Small faith in Africa’s big men

The soldier glared at me disapprovingly. “I have been told to detain you,” he said, explaining that my suspicious behaviour had been…

The soldier glared at me disapprovingly.

“I have been told to detain you,” he said, explaining that my suspicious behaviour had been spotted by telescope from atop the International Conference Centre in Accra, the capital of Ghana, where the African Union summit was being held.

“Do you know how many presidents are in there?” the soldier asked me as I opened my knapsack on his command.

“Security is serious. We have to be concerned about terrorists. You are a white man, you should know better.”

Twenty-four hours earlier, I’d been denied accreditation to cover the meeting of 52 African heads of state.

If I had not submitted my name three weeks earlier I had no hope, an official at the summit press centre explained.

That left only one thing to do: go guerilla. Skulk in the streets with the common man.

The big item on the African leaders’ agenda was supposed to be a “grand debate” about African unity.

The push from Libya’s Muammar Gadaffi to create a “United States of Africa” was an idea first floated by Ghana’s first president, Kwame Nkrumah, in 1957 and has the backing of its current president, John Kufuor.

The unity push is a deliberate red herring, Ghanaian journalist Ato Kwamena Dadzie explained.

“It is something for them to talk about,” said Dadzie, who is a spokesman for the Ghana Journalists Association. “It will have no conclusion. Not in my lifetime.

“In Ghana, we have about 65 different ethnic groups. In Nigeria there are more than 500. And that’s just Nigeria.

“They will talk about unity so that they don’t have to come to any conclusions about other things, like Sudan.”

Atrocities committed with government support in the Darfur region of Sudan should have been high on the list of topics for discussion.

Sudanese president Omar Hassan al-Bashir was the only African leader not attending the summit.

“The conflict in Sudan has changed from armed robbery to a war of tribes to resistance against the government,” al-Bashir said in a televised press conference reported by local media, explaining that allegations of genocide in Darfur are concoctions of the Western media and the US, which wants a pretext to invade Sudan and seize its newly discovered oil wealth.

“The people of Darfur are safe,” he added.

Africa has other problems to worry about too, such as the repatriation of refugees from recent civil strife in Cote d’Ivoire, Liberia and Sierra Leone.

“They want to make all of African into one country?” asked Hirry Atiti, Sierra Leonean refugee living at a camp outside Accra.

“Gaddafi just wants to be a big man,” Atiti said as we talked down the street from the conference centre.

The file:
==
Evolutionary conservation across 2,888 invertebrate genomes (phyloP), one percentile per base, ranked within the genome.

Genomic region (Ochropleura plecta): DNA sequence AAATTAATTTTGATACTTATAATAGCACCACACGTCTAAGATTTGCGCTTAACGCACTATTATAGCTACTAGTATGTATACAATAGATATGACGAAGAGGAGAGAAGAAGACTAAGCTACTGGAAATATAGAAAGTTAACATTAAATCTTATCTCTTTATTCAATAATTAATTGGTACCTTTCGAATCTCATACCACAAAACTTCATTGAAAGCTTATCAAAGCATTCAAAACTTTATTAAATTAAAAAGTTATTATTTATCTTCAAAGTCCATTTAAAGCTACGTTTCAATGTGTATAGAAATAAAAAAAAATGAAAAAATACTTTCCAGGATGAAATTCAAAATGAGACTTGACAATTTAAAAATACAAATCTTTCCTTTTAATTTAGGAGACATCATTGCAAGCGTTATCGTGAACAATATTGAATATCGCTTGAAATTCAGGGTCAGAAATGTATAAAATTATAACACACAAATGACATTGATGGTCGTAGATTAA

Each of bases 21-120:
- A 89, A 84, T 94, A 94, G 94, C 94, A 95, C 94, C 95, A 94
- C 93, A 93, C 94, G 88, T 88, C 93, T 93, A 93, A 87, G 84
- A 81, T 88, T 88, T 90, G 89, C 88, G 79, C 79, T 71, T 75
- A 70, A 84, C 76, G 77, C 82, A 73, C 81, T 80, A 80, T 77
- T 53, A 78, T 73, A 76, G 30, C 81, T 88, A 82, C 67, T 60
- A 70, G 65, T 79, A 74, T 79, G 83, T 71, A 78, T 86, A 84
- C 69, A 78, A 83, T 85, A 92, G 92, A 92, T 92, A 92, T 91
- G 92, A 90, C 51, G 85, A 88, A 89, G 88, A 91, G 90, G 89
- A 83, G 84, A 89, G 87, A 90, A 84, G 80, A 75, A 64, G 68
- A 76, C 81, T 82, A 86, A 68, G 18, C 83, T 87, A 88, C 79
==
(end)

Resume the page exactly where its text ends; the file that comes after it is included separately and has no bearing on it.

He was interrupted by the noisy passing of a pickup truck full of Rastafarians blaring reggae music and toting placards with slogans reading, “Peace is the Way.”

Ghana police had already announced publicly that they would have “zero tolerance” for any public demonstrations while the summit was in session.

A minute after the Rastafarians passed, two police cars and a paddy wagon followed them out of sight with sirens wailing.

The next day, while Kufuor was giving his opening address as union chair, I walked up the road toward the conference centre until a security guard turned me away.

No accreditation, no access.

Around back of the centre I met an old man named Emmanuel Eetey.

“The fuck,” Eetey said in disgust with a gesture at the distant building where the heads of state were gathered.

“We are hungry, you know? We are suffering,” he said. “This is just talk, talk, talk.”

And African unity?

“No,” Eetey said, slapping his head. “We do not have one mentality. Our mentality is too different.”

As he wrote his name on a piece of paper Eetey became nervous and asked me to follow him into a walled courtyard.

The sight of huge tank in the courtyard stopped us short. The attending soldiers told us to leave.

One of them followed to “detain” us.

There didn’t seem any point in explaining to him that I was an unaccredited journalist on a self-appointed assignment, so when he gave me back my recording device and suggested I leave the area I agreed.

Inside a nearby bar, Kufuor was still talking on TV to an audience of bored-looking delegates.

“We are at the crossroads and at the same time at the threshold, of a new era with great opportunities but also many challenges and responsibilities for Africa,” he said.

“Africa can no longer be a scar on the conscience of the world.”

OK, but denying a scar’s existence won’t make it go away.

That said, Kufuor’s tack was no surprise for Africans in the streets of Accra who knew what to expect from the summit: nothing.